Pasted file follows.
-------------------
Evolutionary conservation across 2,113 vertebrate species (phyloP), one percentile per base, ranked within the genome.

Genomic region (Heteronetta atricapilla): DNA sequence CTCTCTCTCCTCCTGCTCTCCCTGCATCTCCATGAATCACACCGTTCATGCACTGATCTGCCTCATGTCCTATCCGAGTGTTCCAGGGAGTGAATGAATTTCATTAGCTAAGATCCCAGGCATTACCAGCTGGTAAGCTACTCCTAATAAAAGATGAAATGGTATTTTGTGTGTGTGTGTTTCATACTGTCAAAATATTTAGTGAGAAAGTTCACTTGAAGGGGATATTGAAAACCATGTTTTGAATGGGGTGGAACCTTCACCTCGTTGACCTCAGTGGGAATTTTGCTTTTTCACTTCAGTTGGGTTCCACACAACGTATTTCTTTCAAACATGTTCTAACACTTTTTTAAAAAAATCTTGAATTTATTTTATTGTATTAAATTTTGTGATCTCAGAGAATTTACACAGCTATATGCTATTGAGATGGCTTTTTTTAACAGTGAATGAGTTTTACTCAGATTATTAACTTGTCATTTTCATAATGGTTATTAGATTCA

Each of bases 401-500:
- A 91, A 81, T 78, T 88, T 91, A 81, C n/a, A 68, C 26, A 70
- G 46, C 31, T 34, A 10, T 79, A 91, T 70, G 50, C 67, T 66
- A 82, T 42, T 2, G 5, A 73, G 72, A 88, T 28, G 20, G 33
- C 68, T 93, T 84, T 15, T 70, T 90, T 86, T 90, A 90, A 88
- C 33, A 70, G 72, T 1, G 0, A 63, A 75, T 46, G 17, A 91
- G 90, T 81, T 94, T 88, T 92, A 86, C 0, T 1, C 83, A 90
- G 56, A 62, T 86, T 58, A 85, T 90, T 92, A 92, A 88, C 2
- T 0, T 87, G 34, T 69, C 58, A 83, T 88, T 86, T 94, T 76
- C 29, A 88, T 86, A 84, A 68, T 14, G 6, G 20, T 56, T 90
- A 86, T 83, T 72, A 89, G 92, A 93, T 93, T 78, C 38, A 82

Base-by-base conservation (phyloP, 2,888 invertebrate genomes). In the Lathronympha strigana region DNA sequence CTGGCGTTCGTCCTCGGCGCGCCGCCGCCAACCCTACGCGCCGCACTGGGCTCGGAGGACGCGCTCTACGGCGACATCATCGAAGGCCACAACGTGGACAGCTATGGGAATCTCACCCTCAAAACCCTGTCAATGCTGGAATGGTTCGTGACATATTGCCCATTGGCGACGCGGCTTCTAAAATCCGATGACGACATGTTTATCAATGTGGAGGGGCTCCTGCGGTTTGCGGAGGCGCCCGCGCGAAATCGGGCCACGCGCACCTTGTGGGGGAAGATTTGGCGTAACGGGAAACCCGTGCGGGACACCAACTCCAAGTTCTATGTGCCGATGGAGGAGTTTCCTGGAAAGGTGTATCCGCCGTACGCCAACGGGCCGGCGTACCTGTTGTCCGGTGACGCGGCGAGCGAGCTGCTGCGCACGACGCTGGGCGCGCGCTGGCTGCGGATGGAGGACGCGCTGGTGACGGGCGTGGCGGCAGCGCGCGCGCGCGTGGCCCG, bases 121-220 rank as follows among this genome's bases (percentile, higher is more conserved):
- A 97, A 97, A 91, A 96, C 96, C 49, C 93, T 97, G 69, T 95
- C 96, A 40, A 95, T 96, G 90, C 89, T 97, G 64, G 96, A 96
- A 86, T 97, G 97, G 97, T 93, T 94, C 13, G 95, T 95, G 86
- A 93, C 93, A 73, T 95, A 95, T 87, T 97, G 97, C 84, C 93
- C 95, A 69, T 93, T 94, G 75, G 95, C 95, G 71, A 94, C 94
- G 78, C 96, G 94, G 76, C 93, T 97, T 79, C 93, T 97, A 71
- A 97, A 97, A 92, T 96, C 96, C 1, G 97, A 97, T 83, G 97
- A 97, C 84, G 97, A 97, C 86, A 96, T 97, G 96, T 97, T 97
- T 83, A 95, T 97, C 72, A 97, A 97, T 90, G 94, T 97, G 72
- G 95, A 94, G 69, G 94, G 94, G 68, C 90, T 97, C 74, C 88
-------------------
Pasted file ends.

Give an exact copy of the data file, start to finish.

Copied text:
Evolutionary conservation across 2,113 vertebrate species (phyloP), one percentile per base, ranked within the genome.

Genomic region (Heteronetta atricapilla): DNA sequence CTCTCTCTCCTCCTGCTCTCCCTGCATCTCCATGAATCACACCGTTCATGCACTGATCTGCCTCATGTCCTATCCGAGTGTTCCAGGGAGTGAATGAATTTCATTAGCTAAGATCCCAGGCATTACCAGCTGGTAAGCTACTCCTAATAAAAGATGAAATGGTATTTTGTGTGTGTGTGTTTCATACTGTCAAAATATTTAGTGAGAAAGTTCACTTGAAGGGGATATTGAAAACCATGTTTTGAATGGGGTGGAACCTTCACCTCGTTGACCTCAGTGGGAATTTTGCTTTTTCACTTCAGTTGGGTTCCACACAACGTATTTCTTTCAAACATGTTCTAACACTTTTTTAAAAAAATCTTGAATTTATTTTATTGTATTAAATTTTGTGATCTCAGAGAATTTACACAGCTATATGCTATTGAGATGGCTTTTTTTAACAGTGAATGAGTTTTACTCAGATTATTAACTTGTCATTTTCATAATGGTTATTAGATTCA

Each of bases 401-500:
- A 91, A 81, T 78, T 88, T 91, A 81, C n/a, A 68, C 26, A 70
- G 46, C 31, T 34, A 10, T 79, A 91, T 70, G 50, C 67, T 66
- A 82, T 42, T 2, G 5, A 73, G 72, A 88, T 28, G 20, G 33
- C 68, T 93, T 84, T 15, T 70, T 90, T 86, T 90, A 90, A 88
- C 33, A 70, G 72, T 1, G 0, A 63, A 75, T 46, G 17, A 91
- G 90, T 81, T 94, T 88, T 92, A 86, C 0, T 1, C 83, A 90
- G 56, A 62, T 86, T 58, A 85, T 90, T 92, A 92, A 88, C 2
- T 0, T 87, G 34, T 69, C 58, A 83, T 88, T 86, T 94, T 76
- C 29, A 88, T 86, A 84, A 68, T 14, G 6, G 20, T 56, T 90
- A 86, T 83, T 72, A 89, G 92, A 93, T 93, T 78, C 38, A 82

Base-by-base conservation (phyloP, 2,888 invertebrate genomes). In the Lathronympha strigana region DNA sequence CTGGCGTTCGTCCTCGGCGCGCCGCCGCCAACCCTACGCGCCGCACTGGGCTCGGAGGACGCGCTCTACGGCGACATCATCGAAGGCCACAACGTGGACAGCTATGGGAATCTCACCCTCAAAACCCTGTCAATGCTGGAATGGTTCGTGACATATTGCCCATTGGCGACGCGGCTTCTAAAATCCGATGACGACATGTTTATCAATGTGGAGGGGCTCCTGCGGTTTGCGGAGGCGCCCGCGCGAAATCGGGCCACGCGCACCTTGTGGGGGAAGATTTGGCGTAACGGGAAACCCGTGCGGGACACCAACTCCAAGTTCTATGTGCCGATGGAGGAGTTTCCTGGAAAGGTGTATCCGCCGTACGCCAACGGGCCGGCGTACCTGTTGTCCGGTGACGCGGCGAGCGAGCTGCTGCGCACGACGCTGGGCGCGCGCTGGCTGCGGATGGAGGACGCGCTGGTGACGGGCGTGGCGGCAGCGCGCGCGCGCGTGGCCCG, bases 121-220 rank as follows among this genome's bases (percentile, higher is more conserved):
- A 97, A 97, A 91, A 96, C 96, C 49, C 93, T 97, G 69, T 95
- C 96, A 40, A 95, T 96, G 90, C 89, T 97, G 64, G 96, A 96
- A 86, T 97, G 97, G 97, T 93, T 94, C 13, G 95, T 95, G 86
- A 93, C 93, A 73, T 95, A 95, T 87, T 97, G 97, C 84, C 93
- C 95, A 69, T 93, T 94, G 75, G 95, C 95, G 71, A 94, C 94
- G 78, C 96, G 94, G 76, C 93, T 97, T 79, C 93, T 97, A 71
- A 97, A 97, A 92, T 96, C 96, C 1, G 97, A 97, T 83, G 97
- A 97, C 84, G 97, A 97, C 86, A 96, T 97, G 96, T 97, T 97
- T 83, A 95, T 97, C 72, A 97, A 97, T 90, G 94, T 97, G 72
- G 95, A 94, G 69, G 94, G 94, G 68, C 90, T 97, C 74, C 88